Chelsea Clark – Co-Founder of influencer marketing platform momfluence.co

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Marcio Delgado is a Journalist, speaker and a Content Producer working with brands and publications in the UK and Latin America.

Social committee proposes EU regulation on influencers 0 69

Perceived by consumers as closer, more authentic and more trustable than traditional advertising or celebrity endorsement, content creators are attracting more brand investment than ever: in 2022 alone, influencer marketing spend jumped from 3.69 billion to 4.14 billion in the U.S., according to data released by American inbound marketing platform Hubspot. The amount of cash trading hands pushed authorities to set standards for the Influencer marketing industry early on. So much so that, in the USA, influencer marketing is considered regulated since 2009, when the Federal Trade Commission (FTC) published for the first time a set of endorsement guides on sponsored content posted by content creators on behalf of brands – including influencers being required to disclose their relationships with companies in a clear way.

Over to Europe, the rules are not as clear.

Unlike traditional advertising, which is subject to very strict rules, influencer advertising can fall through the cracks of ad disclosure. The commercial nature of influencer posts is not always identifiable, with ads featuring alongside similarly styled, but independent editorial content. Companies using influencers as ambassadors for their products and brands also have greater freedom than in conventional advertising.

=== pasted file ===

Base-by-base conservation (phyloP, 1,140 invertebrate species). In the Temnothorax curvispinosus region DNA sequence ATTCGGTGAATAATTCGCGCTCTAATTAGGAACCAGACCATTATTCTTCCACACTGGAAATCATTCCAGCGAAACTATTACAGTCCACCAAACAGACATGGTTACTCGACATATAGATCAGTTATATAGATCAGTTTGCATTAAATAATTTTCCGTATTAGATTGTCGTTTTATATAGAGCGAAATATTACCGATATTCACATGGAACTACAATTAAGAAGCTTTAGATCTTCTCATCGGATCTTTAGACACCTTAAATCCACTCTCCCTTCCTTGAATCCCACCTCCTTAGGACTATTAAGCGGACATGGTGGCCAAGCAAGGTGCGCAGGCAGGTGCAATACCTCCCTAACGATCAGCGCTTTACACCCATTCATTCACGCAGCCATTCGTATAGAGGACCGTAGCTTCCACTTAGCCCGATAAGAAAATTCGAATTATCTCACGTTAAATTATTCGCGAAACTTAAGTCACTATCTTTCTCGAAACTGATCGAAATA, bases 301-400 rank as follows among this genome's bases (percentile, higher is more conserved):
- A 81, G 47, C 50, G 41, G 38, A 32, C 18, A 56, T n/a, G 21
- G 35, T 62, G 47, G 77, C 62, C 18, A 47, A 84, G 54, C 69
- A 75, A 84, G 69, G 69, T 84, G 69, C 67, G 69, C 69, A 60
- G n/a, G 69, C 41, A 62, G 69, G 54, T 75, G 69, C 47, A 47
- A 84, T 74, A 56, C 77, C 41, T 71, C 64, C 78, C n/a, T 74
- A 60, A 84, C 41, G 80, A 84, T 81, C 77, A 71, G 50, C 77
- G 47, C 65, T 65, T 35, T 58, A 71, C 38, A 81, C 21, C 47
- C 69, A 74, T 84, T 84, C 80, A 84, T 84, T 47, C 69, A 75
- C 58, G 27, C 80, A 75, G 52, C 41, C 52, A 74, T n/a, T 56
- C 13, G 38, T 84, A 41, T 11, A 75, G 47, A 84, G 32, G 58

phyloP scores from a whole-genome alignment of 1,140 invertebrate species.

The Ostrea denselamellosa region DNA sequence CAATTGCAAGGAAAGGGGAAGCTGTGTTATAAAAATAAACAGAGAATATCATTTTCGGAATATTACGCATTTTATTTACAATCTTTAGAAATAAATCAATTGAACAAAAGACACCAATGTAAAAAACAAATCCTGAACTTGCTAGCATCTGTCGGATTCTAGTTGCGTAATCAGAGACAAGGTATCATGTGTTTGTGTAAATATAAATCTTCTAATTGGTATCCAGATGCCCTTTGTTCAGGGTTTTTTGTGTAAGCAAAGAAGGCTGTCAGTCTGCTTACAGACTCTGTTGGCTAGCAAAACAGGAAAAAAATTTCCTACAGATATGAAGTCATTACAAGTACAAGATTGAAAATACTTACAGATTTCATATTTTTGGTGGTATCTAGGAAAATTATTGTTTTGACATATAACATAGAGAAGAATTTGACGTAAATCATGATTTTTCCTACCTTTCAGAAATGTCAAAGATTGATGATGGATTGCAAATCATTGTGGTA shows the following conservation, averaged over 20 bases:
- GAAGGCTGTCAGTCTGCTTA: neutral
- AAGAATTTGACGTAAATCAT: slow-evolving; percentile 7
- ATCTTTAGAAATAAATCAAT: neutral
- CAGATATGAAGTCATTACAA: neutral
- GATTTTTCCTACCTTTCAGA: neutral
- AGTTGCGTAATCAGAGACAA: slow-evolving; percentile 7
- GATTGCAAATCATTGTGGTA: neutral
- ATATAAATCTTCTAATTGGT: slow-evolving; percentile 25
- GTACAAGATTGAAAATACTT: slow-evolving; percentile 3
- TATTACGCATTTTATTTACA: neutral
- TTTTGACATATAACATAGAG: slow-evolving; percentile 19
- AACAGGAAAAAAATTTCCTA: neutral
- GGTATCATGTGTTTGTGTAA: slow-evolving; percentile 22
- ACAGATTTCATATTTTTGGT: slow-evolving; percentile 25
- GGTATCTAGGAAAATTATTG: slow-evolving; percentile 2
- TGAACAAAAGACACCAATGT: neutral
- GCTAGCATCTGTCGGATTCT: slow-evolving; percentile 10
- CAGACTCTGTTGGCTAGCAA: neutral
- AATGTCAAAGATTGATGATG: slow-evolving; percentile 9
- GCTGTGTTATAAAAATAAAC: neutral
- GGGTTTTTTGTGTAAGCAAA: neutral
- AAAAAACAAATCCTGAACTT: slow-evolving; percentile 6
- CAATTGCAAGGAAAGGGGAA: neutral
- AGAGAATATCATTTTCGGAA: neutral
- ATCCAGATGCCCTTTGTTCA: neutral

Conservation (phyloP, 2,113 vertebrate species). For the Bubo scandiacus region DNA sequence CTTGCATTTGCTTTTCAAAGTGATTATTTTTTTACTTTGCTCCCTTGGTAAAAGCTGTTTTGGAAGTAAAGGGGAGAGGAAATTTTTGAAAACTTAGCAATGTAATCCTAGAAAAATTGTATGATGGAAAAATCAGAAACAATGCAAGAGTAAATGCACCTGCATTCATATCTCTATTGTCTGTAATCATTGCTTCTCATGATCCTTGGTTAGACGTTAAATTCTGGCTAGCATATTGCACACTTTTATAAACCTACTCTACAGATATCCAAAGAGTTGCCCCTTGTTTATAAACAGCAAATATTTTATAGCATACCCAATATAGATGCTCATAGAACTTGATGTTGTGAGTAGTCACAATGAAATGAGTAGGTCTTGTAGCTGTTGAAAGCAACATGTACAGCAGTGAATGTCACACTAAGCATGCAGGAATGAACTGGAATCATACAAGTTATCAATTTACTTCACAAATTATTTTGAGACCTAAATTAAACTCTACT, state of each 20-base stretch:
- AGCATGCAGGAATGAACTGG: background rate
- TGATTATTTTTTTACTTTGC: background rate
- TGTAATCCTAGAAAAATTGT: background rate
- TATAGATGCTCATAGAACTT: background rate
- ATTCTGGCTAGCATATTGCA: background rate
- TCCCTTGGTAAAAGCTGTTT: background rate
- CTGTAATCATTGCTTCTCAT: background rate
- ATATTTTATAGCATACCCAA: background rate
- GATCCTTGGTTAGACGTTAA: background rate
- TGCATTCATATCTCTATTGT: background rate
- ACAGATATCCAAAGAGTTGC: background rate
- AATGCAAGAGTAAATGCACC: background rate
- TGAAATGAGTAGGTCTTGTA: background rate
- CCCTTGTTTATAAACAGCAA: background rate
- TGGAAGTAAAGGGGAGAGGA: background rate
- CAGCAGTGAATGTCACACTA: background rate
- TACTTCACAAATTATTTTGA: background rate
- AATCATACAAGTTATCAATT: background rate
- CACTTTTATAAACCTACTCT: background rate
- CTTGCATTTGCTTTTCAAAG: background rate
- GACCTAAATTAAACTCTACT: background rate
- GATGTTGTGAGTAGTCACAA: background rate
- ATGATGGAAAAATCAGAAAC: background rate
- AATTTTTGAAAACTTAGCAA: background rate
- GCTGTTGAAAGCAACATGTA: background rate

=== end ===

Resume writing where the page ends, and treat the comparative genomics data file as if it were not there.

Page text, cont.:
Now the European Economic and Social Committee (EESC), a consultative body of the European Union, is trying to reduce the lack of transparency often seen in influencer marketing by proposing that the EU should set specific obligations for both, the administrators of the video-sharing platforms and social media networks on which influencers operate, and for content creators and influencers themselves.

The basic principle of the proposal is that advertisers should leave consumers in no doubt that what they are engaging with is advertising. And they should not mislead consumers or cause serious offence.

“EU already has some mechanisms in place to deal with influencers, which are covered by legislation on both advertisers and sellers/traders. However, we think it would be desirable to have a comprehensive approach given the fast rise of this phenomenon.”, says Bernardo Hernández Bataller, a councilor of the European Economic and Social Committee since 1994. “We would need specific regulation to cover the rights and obligations of the people involved, so that all legal operators and consumers know exactly what is and what is not acceptable.”

Some Member States have gone it alone (France, Spain and the Belgian region of Flanders). But, accord to the recent proposal, a “hard core” of EU rules would be more effective. The EESC argues that it would leave no loopholes allowing different Member States to take a softer line.